influence, but they are independent couples in many ways. I haven’t really come up with an answer yet.

The Mysticism: I love the various magics, mysticism and religions you used. Again, the contrast between Muir’s continually growing strength with her sturdy earth magic and Rodhlann’s diminishing abilities with his more ethereal magic is a pleasure to follow. I love how it impacts on their need to change and rely on each other to survive.

In my opinion, you have written a wonderful tale of opposites and love, sacrifice and obligation, loyalty and faith, the ability to be giving and it not diminishing your power, and add in a little political intrigue too. Your character development is excellent. I felt like I really knew all the characters. I hate to sound all gushy, but I just love this story. I am a voracious reader and there are only a handful of books that have grabbed me like this one.

The issue finds its way into my writing because I believe in the power of hope. No matter how dark things seem, if people believe there is a possibility it will get better, then maybe they can hang on for that brighter day. Hope breeds strength, and there is nothing more valuable in adversity.

As to what I want people to know about Equality Now? Well, they offer help and hope to women who need both desperately.

Q: Let’s talk gender stereotypes. At one point Jax thinks, “These nulls don’t know how to fight women. It’s a different game, believe me.” Later, you write about a guy shaving his chest so that an alien baby can feed off of him, and we hear a lot about the alt-god, Mary. More than anything, Jax is as tough as any male hero I’ve seen on the page. Do you think freedom to poke at stereotypes increases when your heroine is as strong as Jax? And did you make a conscious choice to cull humor from gender conventions?

AA: First, thanks for the compliment about Jax. I’d think she’d like being called tough, although I would say that’s at least partly a facade. She’s not as hard as she wants to be, and sometimes, she’s downright fragile, just better at hiding it than most.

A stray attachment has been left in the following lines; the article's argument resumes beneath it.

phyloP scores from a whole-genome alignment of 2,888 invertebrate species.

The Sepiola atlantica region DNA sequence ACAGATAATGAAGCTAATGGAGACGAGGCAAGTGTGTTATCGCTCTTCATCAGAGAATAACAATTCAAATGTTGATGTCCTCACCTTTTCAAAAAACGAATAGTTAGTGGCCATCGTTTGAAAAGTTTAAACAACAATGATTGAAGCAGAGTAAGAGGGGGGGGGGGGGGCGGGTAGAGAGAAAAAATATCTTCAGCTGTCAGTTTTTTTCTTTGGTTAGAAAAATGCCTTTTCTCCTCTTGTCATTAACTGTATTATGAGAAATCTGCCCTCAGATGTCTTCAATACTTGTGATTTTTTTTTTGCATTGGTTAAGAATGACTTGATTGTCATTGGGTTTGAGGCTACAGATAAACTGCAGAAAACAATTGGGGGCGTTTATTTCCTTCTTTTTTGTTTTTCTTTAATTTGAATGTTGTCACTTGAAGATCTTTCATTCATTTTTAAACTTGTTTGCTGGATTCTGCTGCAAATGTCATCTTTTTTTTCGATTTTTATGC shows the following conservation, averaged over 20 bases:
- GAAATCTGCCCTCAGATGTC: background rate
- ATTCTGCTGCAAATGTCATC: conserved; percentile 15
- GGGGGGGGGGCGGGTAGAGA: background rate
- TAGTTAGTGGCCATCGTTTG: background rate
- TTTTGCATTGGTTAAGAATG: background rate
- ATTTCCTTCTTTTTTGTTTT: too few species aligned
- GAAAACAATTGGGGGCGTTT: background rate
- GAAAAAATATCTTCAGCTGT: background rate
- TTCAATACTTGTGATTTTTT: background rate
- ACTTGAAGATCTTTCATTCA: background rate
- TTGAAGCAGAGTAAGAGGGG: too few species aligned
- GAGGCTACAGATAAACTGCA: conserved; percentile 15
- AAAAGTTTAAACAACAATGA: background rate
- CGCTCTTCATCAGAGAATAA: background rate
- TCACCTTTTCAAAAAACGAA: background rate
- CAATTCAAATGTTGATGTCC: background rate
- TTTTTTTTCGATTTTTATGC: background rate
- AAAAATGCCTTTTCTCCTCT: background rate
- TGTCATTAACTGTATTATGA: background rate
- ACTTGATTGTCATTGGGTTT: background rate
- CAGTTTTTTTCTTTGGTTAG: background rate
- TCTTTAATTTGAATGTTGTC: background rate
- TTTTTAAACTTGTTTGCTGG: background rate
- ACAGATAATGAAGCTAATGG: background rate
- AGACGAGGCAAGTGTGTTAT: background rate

I didn’t consciously poke at stereotypes or gender conventions; I think it’s just a reflection of my sense of humor. It tickled me to think of this killer merc being placed in the role of surrogate mommy. If there’s some kind of social commentary wedged in there, it’s purely incidental. I guess I felt since I was writing the book set in some indefinite and possibly alternate future, I could do what I wanted.

Q: Even though the plotline keeps the story moving and makes the book compelling, Grimspace isn’t necessary a book you can digest in one gulp. The prose is dense with information and smart wry humor and then, unexpectedly at times, beauty.

All this time, Loras has been staring up at the sky, as if he lives in a world the rest of us simply cannot perceive. He’s dreamy-vague, golden curls and sapphire eyes, a fey, graven look that gives his features an inexplicable purity. Now that I study him closer, I realize he’s not young so much as ageless, his face untouched by time or worry. There’s a certain kind of madness in his face, as if he cannot care for anything enough to be moved by it, and I have to look away.

What stylistic decisions did you make with this story? Were you conscious of mixing things up to make a stew of sci-fi with dashes of other things—a little sarcasm here, some poetry there, a little romance, etc…? And who did you see as your future audience as you wrote?

AA: At this point, I feel quite embarrassed about my lack of decisions in the writing process. No, I didn’t think of style at all. However, the voice in the book is purely Jax; sometimes I did write a turn of phrase because it seemed how she would put something. You’ve distilled her essence nicely: a little sarcasm, some reluctant poetry, and a touch of romance.

Audience? I didn’t think I had one! I had an agent at the time, but she wasn’t interested in this difficult, hard-to-classify project. I simply wrote this book to please myself without thinking about market or anything like that. I wound up with a crossover title that seems to be pulling readers from a wide variety of genres. Color me delighted!

Q: Will the story be marketed as both SF and romance, to try to tap into a wider readership? (And the male readership.)

AA: I’m not sure where it’ll be shelved; I suspect SF. That really depends on the bookstores. However, I’m making it my personal mission to reach out to romance readers. I got an “A” review on Dear Author, which is focused primarily on romance novels with the occasional romantic fantasy or SF title thrown in. Grimspace is also being featured in a special display in B&N, along with two urban fantasy titles. So I think they understand that this book has the potential to appeal to a wide readership.